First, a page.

As leaders, it is important to ensure that help is provided to people to become their “best self” through the process. I love the idea of sometimes “super-sizing” their job, meaning that we put them in situations that are “above” what they usually do, to push them to become better. Yet when people are put into these situations, the likelihood something can go wrong is greater.
How do we ensure that people are put into the best possible situations to succeed? Here are a few ideas below:
Trust them. Have you ever seen a basketball coach say to a player about to shoot a free throw, “Don’t miss.” Duh. Do you think that a person wants to do poorly? Not a chance. If you hired them in the first place, then trust them to do the job that they are supposed to do. The people you have hired do not need to be micromanaged or else they wouldn’t have the job in the first place. I would actually suggest that the more someone is micromanaged, the more anxiety they will feel, leading to a lesser chance of success. You should definitely be available to support and jump in when it is absolutely needed, but being micromanaged is the equivalent of not being trusted. No one thrives in that environment.
Ask what they need. Servant leadership should be just that, servant. As discussed above, it is important not to have it done your way, but to support people in a way that they need. Sometimes people feel that “asking” is a sign of weakness, so a great leader will check in on what they can do for someone to be as successful as possible. Sometimes it will be nothing, but just being asked is sometimes enough to say to someone that they are there for you.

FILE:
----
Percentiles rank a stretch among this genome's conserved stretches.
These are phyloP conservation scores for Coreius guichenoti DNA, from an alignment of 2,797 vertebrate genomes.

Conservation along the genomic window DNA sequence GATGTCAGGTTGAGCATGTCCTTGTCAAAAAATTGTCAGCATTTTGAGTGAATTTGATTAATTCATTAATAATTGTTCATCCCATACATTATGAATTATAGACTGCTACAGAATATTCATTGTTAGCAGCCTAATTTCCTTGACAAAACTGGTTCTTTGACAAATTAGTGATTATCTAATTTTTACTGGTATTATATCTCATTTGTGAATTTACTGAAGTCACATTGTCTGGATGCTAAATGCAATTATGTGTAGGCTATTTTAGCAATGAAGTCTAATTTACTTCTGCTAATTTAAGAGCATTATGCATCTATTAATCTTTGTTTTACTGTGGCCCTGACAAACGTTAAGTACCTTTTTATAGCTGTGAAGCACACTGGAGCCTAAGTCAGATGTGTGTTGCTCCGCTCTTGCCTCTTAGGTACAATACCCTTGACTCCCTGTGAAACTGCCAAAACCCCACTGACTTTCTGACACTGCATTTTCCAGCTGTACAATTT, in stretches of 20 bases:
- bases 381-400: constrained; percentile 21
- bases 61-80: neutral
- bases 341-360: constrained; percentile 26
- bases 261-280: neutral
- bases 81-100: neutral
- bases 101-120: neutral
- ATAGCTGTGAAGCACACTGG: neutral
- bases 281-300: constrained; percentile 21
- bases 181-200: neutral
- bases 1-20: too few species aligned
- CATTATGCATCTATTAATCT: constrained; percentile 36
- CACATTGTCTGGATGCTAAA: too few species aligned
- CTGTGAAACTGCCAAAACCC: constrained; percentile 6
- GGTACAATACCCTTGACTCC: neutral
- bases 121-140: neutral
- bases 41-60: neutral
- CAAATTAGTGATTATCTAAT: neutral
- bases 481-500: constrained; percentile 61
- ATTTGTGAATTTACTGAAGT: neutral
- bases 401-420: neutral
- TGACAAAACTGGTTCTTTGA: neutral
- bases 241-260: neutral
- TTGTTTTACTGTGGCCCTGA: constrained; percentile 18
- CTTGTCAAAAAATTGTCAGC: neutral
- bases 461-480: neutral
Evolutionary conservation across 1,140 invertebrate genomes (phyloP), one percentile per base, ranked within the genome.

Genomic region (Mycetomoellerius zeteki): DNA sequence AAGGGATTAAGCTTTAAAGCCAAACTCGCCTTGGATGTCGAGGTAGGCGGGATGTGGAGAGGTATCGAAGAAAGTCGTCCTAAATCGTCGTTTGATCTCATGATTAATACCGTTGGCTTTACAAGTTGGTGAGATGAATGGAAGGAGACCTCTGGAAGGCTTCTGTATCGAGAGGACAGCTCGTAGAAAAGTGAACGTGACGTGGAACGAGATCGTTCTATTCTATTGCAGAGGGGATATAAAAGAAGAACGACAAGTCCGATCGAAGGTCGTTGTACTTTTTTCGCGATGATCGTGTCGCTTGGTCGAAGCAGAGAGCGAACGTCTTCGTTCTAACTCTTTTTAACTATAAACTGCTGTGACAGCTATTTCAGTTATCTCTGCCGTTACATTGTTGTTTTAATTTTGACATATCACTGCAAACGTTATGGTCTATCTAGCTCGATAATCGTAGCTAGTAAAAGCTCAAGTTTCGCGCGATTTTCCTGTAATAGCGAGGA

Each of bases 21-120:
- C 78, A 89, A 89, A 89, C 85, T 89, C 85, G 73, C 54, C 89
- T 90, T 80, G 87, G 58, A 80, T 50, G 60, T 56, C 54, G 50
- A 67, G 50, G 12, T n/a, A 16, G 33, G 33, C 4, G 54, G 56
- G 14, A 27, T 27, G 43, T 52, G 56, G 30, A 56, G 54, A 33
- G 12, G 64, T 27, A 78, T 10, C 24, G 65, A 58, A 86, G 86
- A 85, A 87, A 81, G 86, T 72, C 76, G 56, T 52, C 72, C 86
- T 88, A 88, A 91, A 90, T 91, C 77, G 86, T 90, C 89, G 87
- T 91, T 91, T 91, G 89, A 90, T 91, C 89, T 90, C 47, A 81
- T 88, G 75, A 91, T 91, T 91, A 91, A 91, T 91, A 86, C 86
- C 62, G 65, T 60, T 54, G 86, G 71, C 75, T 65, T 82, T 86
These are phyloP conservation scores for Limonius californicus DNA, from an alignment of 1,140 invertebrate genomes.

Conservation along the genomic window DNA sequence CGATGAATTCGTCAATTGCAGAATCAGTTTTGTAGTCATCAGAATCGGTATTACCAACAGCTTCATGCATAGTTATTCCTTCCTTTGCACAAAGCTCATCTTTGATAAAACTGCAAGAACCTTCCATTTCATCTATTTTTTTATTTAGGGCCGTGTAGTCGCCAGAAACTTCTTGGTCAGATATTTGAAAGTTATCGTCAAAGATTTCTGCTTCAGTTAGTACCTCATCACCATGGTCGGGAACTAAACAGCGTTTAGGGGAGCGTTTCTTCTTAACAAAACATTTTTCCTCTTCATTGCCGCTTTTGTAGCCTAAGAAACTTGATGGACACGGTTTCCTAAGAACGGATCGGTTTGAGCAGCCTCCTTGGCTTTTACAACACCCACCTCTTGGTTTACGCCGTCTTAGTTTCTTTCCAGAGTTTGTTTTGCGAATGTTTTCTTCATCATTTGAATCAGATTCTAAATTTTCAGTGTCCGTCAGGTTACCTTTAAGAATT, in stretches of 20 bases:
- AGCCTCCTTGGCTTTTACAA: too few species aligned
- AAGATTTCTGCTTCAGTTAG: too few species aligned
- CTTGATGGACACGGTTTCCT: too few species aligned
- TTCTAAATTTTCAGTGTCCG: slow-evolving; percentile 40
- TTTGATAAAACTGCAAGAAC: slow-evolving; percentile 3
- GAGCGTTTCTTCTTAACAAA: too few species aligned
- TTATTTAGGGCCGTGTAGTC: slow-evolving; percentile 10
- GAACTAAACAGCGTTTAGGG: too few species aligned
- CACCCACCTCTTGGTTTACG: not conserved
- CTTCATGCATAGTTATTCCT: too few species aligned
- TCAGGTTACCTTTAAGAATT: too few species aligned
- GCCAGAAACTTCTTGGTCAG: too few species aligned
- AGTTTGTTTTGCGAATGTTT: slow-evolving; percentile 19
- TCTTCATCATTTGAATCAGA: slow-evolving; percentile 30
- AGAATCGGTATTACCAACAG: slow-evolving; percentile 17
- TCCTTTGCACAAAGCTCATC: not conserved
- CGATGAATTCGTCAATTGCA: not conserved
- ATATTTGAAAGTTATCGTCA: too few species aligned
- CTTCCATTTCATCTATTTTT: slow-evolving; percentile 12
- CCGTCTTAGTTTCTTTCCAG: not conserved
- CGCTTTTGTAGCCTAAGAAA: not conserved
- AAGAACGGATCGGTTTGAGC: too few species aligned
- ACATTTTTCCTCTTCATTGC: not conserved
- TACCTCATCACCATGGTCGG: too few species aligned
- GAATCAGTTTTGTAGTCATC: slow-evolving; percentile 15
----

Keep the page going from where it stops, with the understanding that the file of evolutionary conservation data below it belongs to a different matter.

Figure out when to be a leader or a cheerleader. Sometimes things go wrong and people need to step in, but it is the degree something goes wrong that people have to understand. Is this something that will lead to being totally unsuccessful, or is this something that will be a great learning experience for later? Sometimes leaders need to step in front, but sometimes they need to support from behind. The skill is figuring out when.
Be direct when needed. If someone in your organization is not achieving to the level you believe they can, it is important to communicate clearly to them. I have had leaders that really want to say something, but they want people to figure it out for themselves, yet this can cause mistrust. Instead of dancing around a topic, being direct is often the best way to go when something is absolutely needed. This will lessen the conversations that run through a person’s mind after, as they know exactly what is needed, as opposed to wondering if they are missing the mark. People want to do a good job, and if they aren’t, sometimes the best way to communicate this in a direct but respectful manner.
Ask questions. The best leaders know that they can learn from any position, and that the more questions they ask others, the more they grow as well. The best mentor relationships is where learning is happening in both directions, not just top down. Through your own curiosity and questions, it helps someone reflect on their own work, which helps them to be successful the next time around. Success breeds success, and the more we learn from what others did right, the more we all grow.
Appreciate the work in an authentic manner. I could have just said to “appreciate the work”, but sometimes praise feels political; like it is being done to check off a box of being a “good leader” as opposed to coming from the heart and mind. Give meaningful feedback to someone and appreciate not only their success, but their growth. Do it not as a “boss”, but as person to person.
These steps are more ideas than a formula, as each person we serve is different, but hopefully they will help others to think about how leadership is crucial to setting up others to become successful.
What have the best leaders you had done to support you to become successful?
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